So, do we believe that all the current innovators will remain innovative for the foreseeable future?  Probably not:

But Apple, Facebook, and Google are only a few years away from the need to spend R&D money to hold their own rather than advance rapidly within their own industries. Almost no one believes it about Apple, but eventually there will come a time when its revenue growth is no longer in the high double digits. Google’s products like

I guess every on believes that Apple will be an exception!  Even without Steve Jobs?

Risks of government investment in innovation

We have often talked about the role of the government investment in driving innovation (and here).  We had identified the risks of government investment as corruption and inefficiency.  We had also discussed potential solutions: 1) Have a large number of industry participants competing for government investment and 2) address smaller industries such as wind power for innovation investment (as opposed to large fixed cost industries such as high speed rail).

The article How do we know that China is overinvesting? by Prof. Pettis has one additional major risk – lost economic value.  The article discusses large investment made by the Chinese government in the electric car industry:

The electric car industry was often Exhibit A in the argument that Chinese investment was in the aggregate rational and economically sensible. This industry is clearly the industry of the future, the China bulls argued, and China’s massive investment in the technology, which would allow the country to dominate one of the key sectors of the future, showed why it was mistaken to complain about capital misallocation. This kind of investment was actually very clever stuff.

Prof. Pettis points out two major concerns about the investment:

  1. Whether the total economic costs of investment are less than the total economic benefits: Innovation should create additional wealth for the country that more than offsets the government investment.
  2. Whether there is a mismatch in the timing of costs and benefits: Even if the value generated is positive in the long-term, it might be negative for short to medium term and harmful to the economy.

These are good question to ask, but probably difficult to answer effectively.  Computing economic value of an innovation investment is likely expensive.  It would be difficult to build a business case to invest in the effort to compute economic value.  However, the key problem that the article identifies is very valid:

… risky high-technology ventures are not best funded and directed by companies, industries and policymakers who are historically weak in the technology sector, especially when they have no shareholder or budget constraints and have almost unlimited access to heavily-subsidized capital. This seemed to me a recipe for wasted investment.”

After the significant thrust by the Chinese government in electric vehicles, the reality set in – there was no market for the electric vehicles.  Instead of redirecting the innovation investment, the government tried to compensate for it through regulation:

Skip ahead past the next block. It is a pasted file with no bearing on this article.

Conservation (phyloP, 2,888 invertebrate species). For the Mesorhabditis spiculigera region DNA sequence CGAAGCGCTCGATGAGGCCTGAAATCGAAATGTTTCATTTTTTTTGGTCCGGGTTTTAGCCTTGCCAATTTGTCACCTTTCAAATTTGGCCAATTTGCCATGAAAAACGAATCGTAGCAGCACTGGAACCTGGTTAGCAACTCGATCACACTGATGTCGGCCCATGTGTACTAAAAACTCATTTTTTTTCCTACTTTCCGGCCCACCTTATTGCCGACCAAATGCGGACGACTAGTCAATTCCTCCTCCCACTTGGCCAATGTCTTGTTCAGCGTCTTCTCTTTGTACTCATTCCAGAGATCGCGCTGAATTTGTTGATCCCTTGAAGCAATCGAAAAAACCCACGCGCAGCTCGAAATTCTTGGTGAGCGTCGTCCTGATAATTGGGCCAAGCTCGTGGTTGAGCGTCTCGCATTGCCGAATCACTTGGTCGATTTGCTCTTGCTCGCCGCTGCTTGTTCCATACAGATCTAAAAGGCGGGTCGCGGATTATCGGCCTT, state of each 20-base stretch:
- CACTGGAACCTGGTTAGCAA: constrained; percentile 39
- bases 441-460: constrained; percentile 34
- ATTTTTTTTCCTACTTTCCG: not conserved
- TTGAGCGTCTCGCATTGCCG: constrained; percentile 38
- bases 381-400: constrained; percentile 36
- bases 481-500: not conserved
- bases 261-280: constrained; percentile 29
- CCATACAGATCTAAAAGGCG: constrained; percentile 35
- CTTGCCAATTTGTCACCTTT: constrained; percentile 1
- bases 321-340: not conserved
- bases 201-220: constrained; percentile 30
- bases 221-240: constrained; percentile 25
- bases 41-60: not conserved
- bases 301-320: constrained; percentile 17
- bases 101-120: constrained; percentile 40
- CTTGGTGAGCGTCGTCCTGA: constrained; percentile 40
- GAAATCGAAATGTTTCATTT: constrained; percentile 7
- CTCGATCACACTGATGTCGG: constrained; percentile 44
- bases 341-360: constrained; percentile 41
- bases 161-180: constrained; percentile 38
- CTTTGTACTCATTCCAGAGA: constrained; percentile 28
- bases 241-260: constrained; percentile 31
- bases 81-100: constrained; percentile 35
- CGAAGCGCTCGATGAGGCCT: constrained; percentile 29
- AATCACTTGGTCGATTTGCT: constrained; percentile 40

…a directive signed by four government ministries encouraging 25 pilot cities, including major markets such as Beijing and Shanghai, to “actively study” exemptions for electric cars from license plate lotteries and auctions, as well as a host of other purchase restrictions.

Hence, the industry was propped up:

The only way to make electric cars economically viable in China, in other words, is to put into place administrative measures that divert buyers, but as any economics student can tell you, these kinds of administrative measures simply shift resources from one sector of the economy to another without creating wealth. In fact because they force consumers to choose something that they otherwise wouldn’t, they actually reduce overall wealth.

One way to justify this additional regulation could be reduced emission / pollution.  But the fact that the regulation was not planned in the first place, and is being considered solely to account for lack of market demand reduces the efficacy of that justification.

So, we could add a couple more solutions to our list: 3) Target small businesses for the bulk of the innovation investment; 4) Focus on investment, not regulation to promote adoption of innovation; and 5) if regulation is necessary, plan for it upfront while deciding the investment.

Large vs. Small Team Performance

[email protected] Research Roundup has some interesting learning about team performance.  Increasing team size improves performance, but reduces team member satisfaction:

When it comes to teams, less is sometimes more. In a recent paper, Wharton management professor Jennifer Mueller found that while larger teams generally are more productive overall than smaller ones, members of the bigger groups were less fruitful individually than their counterparts on the smaller teams.

There are thought to be three major challenges to effectiveness of large teams:

  1. Motivation loss: Being one of the members of a large team could reduces the sense of ownership, and hence reduce motivation to perform.
  2. Coordination loss: Larger the team, bigger the effort required to coordinate activity.  This would reduce overall efficiency of the team.
  3. Relational loss: Large number of people involved prevents members from forming deep relationships.  This lack of networks reduce collaboration and efficiency.

Based on study of 26 teams with 238 team members, the author found significant support for challenges 2 and 3 (but not for 1).  The article of team satisfaction has potential solutions to these challenges.